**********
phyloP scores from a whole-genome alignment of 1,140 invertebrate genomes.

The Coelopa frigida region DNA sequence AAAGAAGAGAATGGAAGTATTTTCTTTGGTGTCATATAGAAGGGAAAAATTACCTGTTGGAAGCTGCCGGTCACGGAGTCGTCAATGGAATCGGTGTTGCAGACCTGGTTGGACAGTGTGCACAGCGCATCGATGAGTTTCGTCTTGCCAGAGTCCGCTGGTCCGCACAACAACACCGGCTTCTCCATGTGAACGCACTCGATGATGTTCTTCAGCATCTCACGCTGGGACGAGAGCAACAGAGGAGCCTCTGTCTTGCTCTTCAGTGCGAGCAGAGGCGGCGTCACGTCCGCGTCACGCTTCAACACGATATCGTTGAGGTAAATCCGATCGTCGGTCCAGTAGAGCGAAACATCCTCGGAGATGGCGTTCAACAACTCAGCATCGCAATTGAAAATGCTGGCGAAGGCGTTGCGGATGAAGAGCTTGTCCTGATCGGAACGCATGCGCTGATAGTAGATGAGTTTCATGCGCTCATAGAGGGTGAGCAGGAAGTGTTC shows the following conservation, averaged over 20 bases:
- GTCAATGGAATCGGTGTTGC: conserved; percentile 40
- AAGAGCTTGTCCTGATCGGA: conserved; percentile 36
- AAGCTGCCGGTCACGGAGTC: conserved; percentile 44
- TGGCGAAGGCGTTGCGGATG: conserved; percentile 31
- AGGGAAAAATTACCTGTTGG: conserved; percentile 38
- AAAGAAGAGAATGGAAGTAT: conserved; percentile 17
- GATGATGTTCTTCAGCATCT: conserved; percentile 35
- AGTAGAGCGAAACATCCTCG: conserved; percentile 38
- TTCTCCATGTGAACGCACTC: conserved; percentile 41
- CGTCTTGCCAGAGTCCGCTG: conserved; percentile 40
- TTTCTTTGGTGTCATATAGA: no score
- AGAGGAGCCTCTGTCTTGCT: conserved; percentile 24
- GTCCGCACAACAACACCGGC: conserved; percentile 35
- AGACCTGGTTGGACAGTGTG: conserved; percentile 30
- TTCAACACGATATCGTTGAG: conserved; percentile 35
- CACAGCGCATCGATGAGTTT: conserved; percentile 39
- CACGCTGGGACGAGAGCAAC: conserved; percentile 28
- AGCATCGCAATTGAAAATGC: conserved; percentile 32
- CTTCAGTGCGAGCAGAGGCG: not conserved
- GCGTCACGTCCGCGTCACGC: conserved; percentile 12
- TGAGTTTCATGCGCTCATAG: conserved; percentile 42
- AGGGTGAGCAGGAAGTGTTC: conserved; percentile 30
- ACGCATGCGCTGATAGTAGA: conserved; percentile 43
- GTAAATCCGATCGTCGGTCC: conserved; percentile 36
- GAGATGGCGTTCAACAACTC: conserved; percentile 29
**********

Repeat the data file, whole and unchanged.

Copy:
phyloP scores from a whole-genome alignment of 1,140 invertebrate genomes.

The Coelopa frigida region DNA sequence AAAGAAGAGAATGGAAGTATTTTCTTTGGTGTCATATAGAAGGGAAAAATTACCTGTTGGAAGCTGCCGGTCACGGAGTCGTCAATGGAATCGGTGTTGCAGACCTGGTTGGACAGTGTGCACAGCGCATCGATGAGTTTCGTCTTGCCAGAGTCCGCTGGTCCGCACAACAACACCGGCTTCTCCATGTGAACGCACTCGATGATGTTCTTCAGCATCTCACGCTGGGACGAGAGCAACAGAGGAGCCTCTGTCTTGCTCTTCAGTGCGAGCAGAGGCGGCGTCACGTCCGCGTCACGCTTCAACACGATATCGTTGAGGTAAATCCGATCGTCGGTCCAGTAGAGCGAAACATCCTCGGAGATGGCGTTCAACAACTCAGCATCGCAATTGAAAATGCTGGCGAAGGCGTTGCGGATGAAGAGCTTGTCCTGATCGGAACGCATGCGCTGATAGTAGATGAGTTTCATGCGCTCATAGAGGGTGAGCAGGAAGTGTTC shows the following conservation, averaged over 20 bases:
- GTCAATGGAATCGGTGTTGC: conserved; percentile 40
- AAGAGCTTGTCCTGATCGGA: conserved; percentile 36
- AAGCTGCCGGTCACGGAGTC: conserved; percentile 44
- TGGCGAAGGCGTTGCGGATG: conserved; percentile 31
- AGGGAAAAATTACCTGTTGG: conserved; percentile 38
- AAAGAAGAGAATGGAAGTAT: conserved; percentile 17
- GATGATGTTCTTCAGCATCT: conserved; percentile 35
- AGTAGAGCGAAACATCCTCG: conserved; percentile 38
- TTCTCCATGTGAACGCACTC: conserved; percentile 41
- CGTCTTGCCAGAGTCCGCTG: conserved; percentile 40
- TTTCTTTGGTGTCATATAGA: no score
- AGAGGAGCCTCTGTCTTGCT: conserved; percentile 24
- GTCCGCACAACAACACCGGC: conserved; percentile 35
- AGACCTGGTTGGACAGTGTG: conserved; percentile 30
- TTCAACACGATATCGTTGAG: conserved; percentile 35
- CACAGCGCATCGATGAGTTT: conserved; percentile 39
- CACGCTGGGACGAGAGCAAC: conserved; percentile 28
- AGCATCGCAATTGAAAATGC: conserved; percentile 32
- CTTCAGTGCGAGCAGAGGCG: not conserved
- GCGTCACGTCCGCGTCACGC: conserved; percentile 12
- TGAGTTTCATGCGCTCATAG: conserved; percentile 42
- AGGGTGAGCAGGAAGTGTTC: conserved; percentile 30
- ACGCATGCGCTGATAGTAGA: conserved; percentile 43
- GTAAATCCGATCGTCGGTCC: conserved; percentile 36
- GAGATGGCGTTCAACAACTC: conserved; percentile 29